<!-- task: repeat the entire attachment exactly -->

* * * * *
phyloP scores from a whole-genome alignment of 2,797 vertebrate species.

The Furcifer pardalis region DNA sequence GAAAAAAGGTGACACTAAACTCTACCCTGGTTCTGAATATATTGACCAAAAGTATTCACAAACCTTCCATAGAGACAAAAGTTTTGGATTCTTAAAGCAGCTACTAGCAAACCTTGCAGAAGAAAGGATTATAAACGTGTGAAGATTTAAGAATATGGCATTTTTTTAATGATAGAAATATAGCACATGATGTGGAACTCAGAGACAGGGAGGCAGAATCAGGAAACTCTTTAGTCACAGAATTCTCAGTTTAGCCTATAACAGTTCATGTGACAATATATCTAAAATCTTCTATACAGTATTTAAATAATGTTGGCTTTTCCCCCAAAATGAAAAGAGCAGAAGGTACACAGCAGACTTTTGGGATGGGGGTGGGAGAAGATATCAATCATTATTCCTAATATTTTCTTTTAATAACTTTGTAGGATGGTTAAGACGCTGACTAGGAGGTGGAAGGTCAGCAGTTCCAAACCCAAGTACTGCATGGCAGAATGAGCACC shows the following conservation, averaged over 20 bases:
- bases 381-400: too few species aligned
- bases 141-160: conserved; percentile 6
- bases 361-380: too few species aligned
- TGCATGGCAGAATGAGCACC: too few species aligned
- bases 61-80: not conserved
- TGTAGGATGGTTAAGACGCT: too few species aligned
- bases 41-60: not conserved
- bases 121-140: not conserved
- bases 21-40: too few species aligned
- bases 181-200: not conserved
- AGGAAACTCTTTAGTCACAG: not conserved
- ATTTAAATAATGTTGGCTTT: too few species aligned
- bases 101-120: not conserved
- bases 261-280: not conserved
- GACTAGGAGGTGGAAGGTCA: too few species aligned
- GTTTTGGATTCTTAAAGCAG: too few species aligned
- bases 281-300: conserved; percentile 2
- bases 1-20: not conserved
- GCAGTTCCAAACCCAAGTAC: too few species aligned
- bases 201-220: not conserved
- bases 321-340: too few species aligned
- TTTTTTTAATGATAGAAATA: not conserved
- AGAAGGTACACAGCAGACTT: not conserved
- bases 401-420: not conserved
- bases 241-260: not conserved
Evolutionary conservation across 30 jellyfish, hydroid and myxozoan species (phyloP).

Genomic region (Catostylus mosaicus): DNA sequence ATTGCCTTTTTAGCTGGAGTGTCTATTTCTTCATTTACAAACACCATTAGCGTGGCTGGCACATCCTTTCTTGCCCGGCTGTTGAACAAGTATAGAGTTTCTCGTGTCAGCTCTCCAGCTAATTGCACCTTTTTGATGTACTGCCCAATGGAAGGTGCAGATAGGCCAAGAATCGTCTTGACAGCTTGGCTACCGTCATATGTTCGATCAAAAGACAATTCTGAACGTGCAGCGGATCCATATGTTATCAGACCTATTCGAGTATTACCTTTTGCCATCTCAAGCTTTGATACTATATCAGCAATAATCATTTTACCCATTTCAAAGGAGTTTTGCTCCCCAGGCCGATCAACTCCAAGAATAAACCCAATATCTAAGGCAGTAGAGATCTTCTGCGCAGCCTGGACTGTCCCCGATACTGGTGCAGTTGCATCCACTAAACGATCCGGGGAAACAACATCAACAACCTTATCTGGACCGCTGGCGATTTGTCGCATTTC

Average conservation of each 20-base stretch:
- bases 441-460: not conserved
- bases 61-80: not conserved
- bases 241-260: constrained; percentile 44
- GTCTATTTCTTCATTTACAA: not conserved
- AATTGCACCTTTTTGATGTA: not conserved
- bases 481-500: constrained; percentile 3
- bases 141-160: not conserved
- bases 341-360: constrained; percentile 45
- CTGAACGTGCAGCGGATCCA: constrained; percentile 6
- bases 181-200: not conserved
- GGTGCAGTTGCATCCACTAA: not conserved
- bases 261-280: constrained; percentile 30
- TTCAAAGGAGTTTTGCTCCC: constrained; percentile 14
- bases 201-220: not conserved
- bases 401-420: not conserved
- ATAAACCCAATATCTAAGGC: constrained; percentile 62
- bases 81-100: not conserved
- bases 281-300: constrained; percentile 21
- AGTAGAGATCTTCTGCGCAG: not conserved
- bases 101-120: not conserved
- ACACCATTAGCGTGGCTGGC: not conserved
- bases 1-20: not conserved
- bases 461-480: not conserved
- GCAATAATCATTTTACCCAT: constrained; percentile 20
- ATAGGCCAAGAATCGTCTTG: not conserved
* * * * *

phyloP scores from a whole-genome alignment of 2,797 vertebrate species.

The Furcifer pardalis region DNA sequence GAAAAAAGGTGACACTAAACTCTACCCTGGTTCTGAATATATTGACCAAAAGTATTCACAAACCTTCCATAGAGACAAAAGTTTTGGATTCTTAAAGCAGCTACTAGCAAACCTTGCAGAAGAAAGGATTATAAACGTGTGAAGATTTAAGAATATGGCATTTTTTTAATGATAGAAATATAGCACATGATGTGGAACTCAGAGACAGGGAGGCAGAATCAGGAAACTCTTTAGTCACAGAATTCTCAGTTTAGCCTATAACAGTTCATGTGACAATATATCTAAAATCTTCTATACAGTATTTAAATAATGTTGGCTTTTCCCCCAAAATGAAAAGAGCAGAAGGTACACAGCAGACTTTTGGGATGGGGGTGGGAGAAGATATCAATCATTATTCCTAATATTTTCTTTTAATAACTTTGTAGGATGGTTAAGACGCTGACTAGGAGGTGGAAGGTCAGCAGTTCCAAACCCAAGTACTGCATGGCAGAATGAGCACC shows the following conservation, averaged over 20 bases:
- bases 381-400: too few species aligned
- bases 141-160: conserved; percentile 6
- bases 361-380: too few species aligned
- TGCATGGCAGAATGAGCACC: too few species aligned
- bases 61-80: not conserved
- TGTAGGATGGTTAAGACGCT: too few species aligned
- bases 41-60: not conserved
- bases 121-140: not conserved
- bases 21-40: too few species aligned
- bases 181-200: not conserved
- AGGAAACTCTTTAGTCACAG: not conserved
- ATTTAAATAATGTTGGCTTT: too few species aligned
- bases 101-120: not conserved
- bases 261-280: not conserved
- GACTAGGAGGTGGAAGGTCA: too few species aligned
- GTTTTGGATTCTTAAAGCAG: too few species aligned
- bases 281-300: conserved; percentile 2
- bases 1-20: not conserved
- GCAGTTCCAAACCCAAGTAC: too few species aligned
- bases 201-220: not conserved
- bases 321-340: too few species aligned
- TTTTTTTAATGATAGAAATA: not conserved
- AGAAGGTACACAGCAGACTT: not conserved
- bases 401-420: not conserved
- bases 241-260: not conserved
Evolutionary conservation across 30 jellyfish, hydroid and myxozoan species (phyloP).

Genomic region (Catostylus mosaicus): DNA sequence ATTGCCTTTTTAGCTGGAGTGTCTATTTCTTCATTTACAAACACCATTAGCGTGGCTGGCACATCCTTTCTTGCCCGGCTGTTGAACAAGTATAGAGTTTCTCGTGTCAGCTCTCCAGCTAATTGCACCTTTTTGATGTACTGCCCAATGGAAGGTGCAGATAGGCCAAGAATCGTCTTGACAGCTTGGCTACCGTCATATGTTCGATCAAAAGACAATTCTGAACGTGCAGCGGATCCATATGTTATCAGACCTATTCGAGTATTACCTTTTGCCATCTCAAGCTTTGATACTATATCAGCAATAATCATTTTACCCATTTCAAAGGAGTTTTGCTCCCCAGGCCGATCAACTCCAAGAATAAACCCAATATCTAAGGCAGTAGAGATCTTCTGCGCAGCCTGGACTGTCCCCGATACTGGTGCAGTTGCATCCACTAAACGATCCGGGGAAACAACATCAACAACCTTATCTGGACCGCTGGCGATTTGTCGCATTTC

Average conservation of each 20-base stretch:
- bases 441-460: not conserved
- bases 61-80: not conserved
- bases 241-260: constrained; percentile 44
- GTCTATTTCTTCATTTACAA: not conserved
- AATTGCACCTTTTTGATGTA: not conserved
- bases 481-500: constrained; percentile 3
- bases 141-160: not conserved
- bases 341-360: constrained; percentile 45
- CTGAACGTGCAGCGGATCCA: constrained; percentile 6
- bases 181-200: not conserved
- GGTGCAGTTGCATCCACTAA: not conserved
- bases 261-280: constrained; percentile 30
- TTCAAAGGAGTTTTGCTCCC: constrained; percentile 14
- bases 201-220: not conserved
- bases 401-420: not conserved
- ATAAACCCAATATCTAAGGC: constrained; percentile 62
- bases 81-100: not conserved
- bases 281-300: constrained; percentile 21
- AGTAGAGATCTTCTGCGCAG: not conserved
- bases 101-120: not conserved
- ACACCATTAGCGTGGCTGGC: not conserved
- bases 1-20: not conserved
- bases 461-480: not conserved
- GCAATAATCATTTTACCCAT: constrained; percentile 20
- ATAGGCCAAGAATCGTCTTG: not conserved